Although Austin Police Department officials fired former Officer Leonardo Quintana in late October, the city is still responsible for finding him legal representation.
City Council members unanimously passed a legal contract Thursday to allocate funds for outside counsel in the latest lawsuit against Quintana. The city is obligated to represent Quintana because he was acting as an Austin police officer at the time of the officer-involved shootings, said city spokeswoman Samantha Park.
“Because the city had taken disciplinary actions against him, the most responsible course of action is to bring in outside legal counsel,” Park said.
Quintana became the center of controversy after fatally shooting 18-year-old Nathaniel Sanders II in May 2009 after failing to activate his dashboard camera. Quintana was patrolling East Austin when he spotted a car reportedly seen at several crime scenes in the area. Sanders and Sir Lawrence Smith were sleeping in the car as a driver took them to an apartment complex. The driver got out of the car, and Quintana detained him, court records show.
The officer tried to physically awaken the passengers and scared them, causing Sanders to pull out his gun, according to court documents. Upon seeing the gun, Quintana backed away and fired into the car’s windows, shooting Smith in the chest and killing Sanders.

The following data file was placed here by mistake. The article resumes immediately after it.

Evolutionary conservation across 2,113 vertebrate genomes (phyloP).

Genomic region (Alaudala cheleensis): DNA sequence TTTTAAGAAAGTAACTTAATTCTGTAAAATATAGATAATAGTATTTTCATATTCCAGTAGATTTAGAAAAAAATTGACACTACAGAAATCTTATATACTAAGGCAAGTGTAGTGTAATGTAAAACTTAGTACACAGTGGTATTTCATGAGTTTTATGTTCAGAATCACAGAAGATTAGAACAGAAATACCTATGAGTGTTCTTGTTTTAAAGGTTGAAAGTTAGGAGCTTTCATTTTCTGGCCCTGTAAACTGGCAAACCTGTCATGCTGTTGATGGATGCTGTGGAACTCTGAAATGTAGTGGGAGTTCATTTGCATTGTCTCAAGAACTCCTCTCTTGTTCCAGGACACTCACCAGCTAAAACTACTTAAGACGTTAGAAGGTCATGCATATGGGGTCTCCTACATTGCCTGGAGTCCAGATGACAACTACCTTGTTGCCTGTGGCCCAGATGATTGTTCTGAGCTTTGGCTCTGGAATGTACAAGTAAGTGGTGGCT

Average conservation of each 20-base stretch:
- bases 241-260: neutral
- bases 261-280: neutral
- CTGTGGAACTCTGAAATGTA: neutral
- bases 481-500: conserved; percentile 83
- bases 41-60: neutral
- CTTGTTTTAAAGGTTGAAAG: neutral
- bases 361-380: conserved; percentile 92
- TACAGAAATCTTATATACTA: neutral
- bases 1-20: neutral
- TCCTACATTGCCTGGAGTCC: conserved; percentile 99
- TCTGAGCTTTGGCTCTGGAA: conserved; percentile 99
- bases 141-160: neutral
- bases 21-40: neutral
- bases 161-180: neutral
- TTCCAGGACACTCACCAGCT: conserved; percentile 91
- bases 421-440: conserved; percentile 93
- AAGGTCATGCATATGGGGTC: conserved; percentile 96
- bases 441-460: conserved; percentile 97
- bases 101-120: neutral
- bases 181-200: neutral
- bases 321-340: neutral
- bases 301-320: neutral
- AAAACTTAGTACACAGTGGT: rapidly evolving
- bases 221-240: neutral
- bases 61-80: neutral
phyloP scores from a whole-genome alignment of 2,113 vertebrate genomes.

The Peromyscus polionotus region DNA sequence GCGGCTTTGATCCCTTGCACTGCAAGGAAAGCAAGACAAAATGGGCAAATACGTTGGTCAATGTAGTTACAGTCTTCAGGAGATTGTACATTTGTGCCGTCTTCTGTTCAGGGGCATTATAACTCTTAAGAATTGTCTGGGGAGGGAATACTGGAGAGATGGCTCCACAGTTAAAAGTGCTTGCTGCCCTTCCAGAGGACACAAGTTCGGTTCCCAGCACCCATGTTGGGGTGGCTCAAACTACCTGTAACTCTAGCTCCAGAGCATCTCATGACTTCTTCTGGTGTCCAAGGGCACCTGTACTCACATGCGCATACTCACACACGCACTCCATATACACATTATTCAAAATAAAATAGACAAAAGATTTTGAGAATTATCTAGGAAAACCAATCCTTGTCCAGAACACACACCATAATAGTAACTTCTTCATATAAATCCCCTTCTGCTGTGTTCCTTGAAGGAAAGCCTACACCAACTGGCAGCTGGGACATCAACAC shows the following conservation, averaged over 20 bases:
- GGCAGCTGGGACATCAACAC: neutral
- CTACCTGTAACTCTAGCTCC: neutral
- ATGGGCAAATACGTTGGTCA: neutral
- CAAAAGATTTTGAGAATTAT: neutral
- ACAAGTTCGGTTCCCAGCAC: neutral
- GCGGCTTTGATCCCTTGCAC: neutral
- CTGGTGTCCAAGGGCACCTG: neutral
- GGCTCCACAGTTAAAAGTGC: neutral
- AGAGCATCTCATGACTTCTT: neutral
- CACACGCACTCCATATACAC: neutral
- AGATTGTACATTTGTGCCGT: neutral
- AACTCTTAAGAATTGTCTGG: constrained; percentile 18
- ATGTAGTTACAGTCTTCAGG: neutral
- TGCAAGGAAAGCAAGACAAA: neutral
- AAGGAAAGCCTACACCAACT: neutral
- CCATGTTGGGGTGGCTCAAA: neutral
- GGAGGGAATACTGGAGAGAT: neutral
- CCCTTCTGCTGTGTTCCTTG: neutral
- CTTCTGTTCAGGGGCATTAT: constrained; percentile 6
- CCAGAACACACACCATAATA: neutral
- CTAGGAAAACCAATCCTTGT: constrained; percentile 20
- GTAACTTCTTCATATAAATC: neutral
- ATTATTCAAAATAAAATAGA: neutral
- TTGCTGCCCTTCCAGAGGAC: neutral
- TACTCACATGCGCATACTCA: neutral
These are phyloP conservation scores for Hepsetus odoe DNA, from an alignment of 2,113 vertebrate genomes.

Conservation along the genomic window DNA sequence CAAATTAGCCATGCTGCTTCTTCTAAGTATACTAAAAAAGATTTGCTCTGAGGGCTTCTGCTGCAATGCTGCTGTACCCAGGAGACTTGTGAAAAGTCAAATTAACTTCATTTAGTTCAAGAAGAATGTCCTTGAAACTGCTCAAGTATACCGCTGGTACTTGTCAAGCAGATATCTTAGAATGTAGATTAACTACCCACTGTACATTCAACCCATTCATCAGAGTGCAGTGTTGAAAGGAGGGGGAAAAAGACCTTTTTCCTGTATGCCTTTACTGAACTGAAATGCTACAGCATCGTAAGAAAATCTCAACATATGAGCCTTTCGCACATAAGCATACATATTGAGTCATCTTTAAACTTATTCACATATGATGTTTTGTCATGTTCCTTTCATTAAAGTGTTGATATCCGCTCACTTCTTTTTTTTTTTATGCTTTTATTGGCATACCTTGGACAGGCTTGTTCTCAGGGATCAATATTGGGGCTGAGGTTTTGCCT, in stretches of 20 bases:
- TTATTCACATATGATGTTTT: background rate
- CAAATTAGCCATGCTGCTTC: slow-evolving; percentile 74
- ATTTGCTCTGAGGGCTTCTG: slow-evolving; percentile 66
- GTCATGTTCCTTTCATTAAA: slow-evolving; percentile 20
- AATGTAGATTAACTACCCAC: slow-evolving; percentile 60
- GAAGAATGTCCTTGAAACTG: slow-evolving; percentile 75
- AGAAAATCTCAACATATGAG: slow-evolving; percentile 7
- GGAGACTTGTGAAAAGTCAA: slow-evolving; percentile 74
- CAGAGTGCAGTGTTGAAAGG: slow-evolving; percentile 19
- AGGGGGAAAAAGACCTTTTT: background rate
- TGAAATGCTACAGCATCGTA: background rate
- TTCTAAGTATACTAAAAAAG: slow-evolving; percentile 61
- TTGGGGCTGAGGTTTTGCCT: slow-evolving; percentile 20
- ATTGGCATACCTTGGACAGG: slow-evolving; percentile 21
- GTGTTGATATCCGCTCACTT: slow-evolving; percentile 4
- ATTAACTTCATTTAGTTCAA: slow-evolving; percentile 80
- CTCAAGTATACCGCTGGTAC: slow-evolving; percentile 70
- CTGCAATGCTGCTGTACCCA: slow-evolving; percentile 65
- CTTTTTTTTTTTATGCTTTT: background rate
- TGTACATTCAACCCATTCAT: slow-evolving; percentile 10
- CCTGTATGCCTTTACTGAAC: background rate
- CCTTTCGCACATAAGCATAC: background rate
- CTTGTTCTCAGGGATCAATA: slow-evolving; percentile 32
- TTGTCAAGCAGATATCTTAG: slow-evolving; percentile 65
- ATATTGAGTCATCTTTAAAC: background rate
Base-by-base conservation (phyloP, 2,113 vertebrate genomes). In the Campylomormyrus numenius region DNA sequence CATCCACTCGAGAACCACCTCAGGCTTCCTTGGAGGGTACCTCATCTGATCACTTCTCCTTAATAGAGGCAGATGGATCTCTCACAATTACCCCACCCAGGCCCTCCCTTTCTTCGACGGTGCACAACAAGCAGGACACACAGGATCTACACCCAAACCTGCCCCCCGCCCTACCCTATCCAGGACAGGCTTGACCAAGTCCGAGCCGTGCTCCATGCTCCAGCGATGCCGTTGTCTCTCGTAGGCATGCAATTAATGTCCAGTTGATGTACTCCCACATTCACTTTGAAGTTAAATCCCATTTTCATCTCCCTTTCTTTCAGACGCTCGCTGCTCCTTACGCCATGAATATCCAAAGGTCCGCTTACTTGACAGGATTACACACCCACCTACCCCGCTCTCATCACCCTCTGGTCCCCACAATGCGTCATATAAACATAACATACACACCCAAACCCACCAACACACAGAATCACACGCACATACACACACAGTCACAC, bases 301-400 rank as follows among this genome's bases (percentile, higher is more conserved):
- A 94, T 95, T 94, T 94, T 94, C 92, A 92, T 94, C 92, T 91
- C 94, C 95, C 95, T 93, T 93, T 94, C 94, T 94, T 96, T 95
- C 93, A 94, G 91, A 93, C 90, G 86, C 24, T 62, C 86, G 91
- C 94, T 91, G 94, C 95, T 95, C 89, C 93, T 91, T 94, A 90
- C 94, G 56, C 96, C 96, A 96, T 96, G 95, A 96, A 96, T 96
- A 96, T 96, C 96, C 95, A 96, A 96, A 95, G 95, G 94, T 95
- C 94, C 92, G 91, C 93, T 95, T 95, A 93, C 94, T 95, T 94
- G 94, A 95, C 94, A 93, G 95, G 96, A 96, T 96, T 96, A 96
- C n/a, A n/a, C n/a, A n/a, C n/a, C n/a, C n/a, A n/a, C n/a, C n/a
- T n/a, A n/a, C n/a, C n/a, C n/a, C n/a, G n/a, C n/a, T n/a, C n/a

Both families have since filed separate lawsuits against Quintana. Smith, 22, filed a lawsuit on Oct. 19 on the grounds that the former officer used excessive force and violated his constitutional rights. Under the approved legal services contract, the city hired Austin-based attorney Robert Icenhauer-Ramirez, who is currently representing Quintana in the Sanders’ suit.
The city will use no more than $190,000 from its Liability Reserve Fund to pay for the fees or expenses incurred from Smith’s lawsuit, including hiring experts, officials said.
“Since I have anticipated the filing of the lawsuit for about a year and a half, I am actually looking forward to answering the allegations made in the lawsuit,” Icenhauer-Ramirez said. “I believe Leonardo Quintana’s defense will ultimately be successful. I’m familiar with the facts of the case, and I think the facts are on our side.”
Icenhauer-Ramirez said the Sanders case is set for November 2011 and that he will now begin to gather witnesses, investigate the case and put together exhibits in preparation for the Smith trial.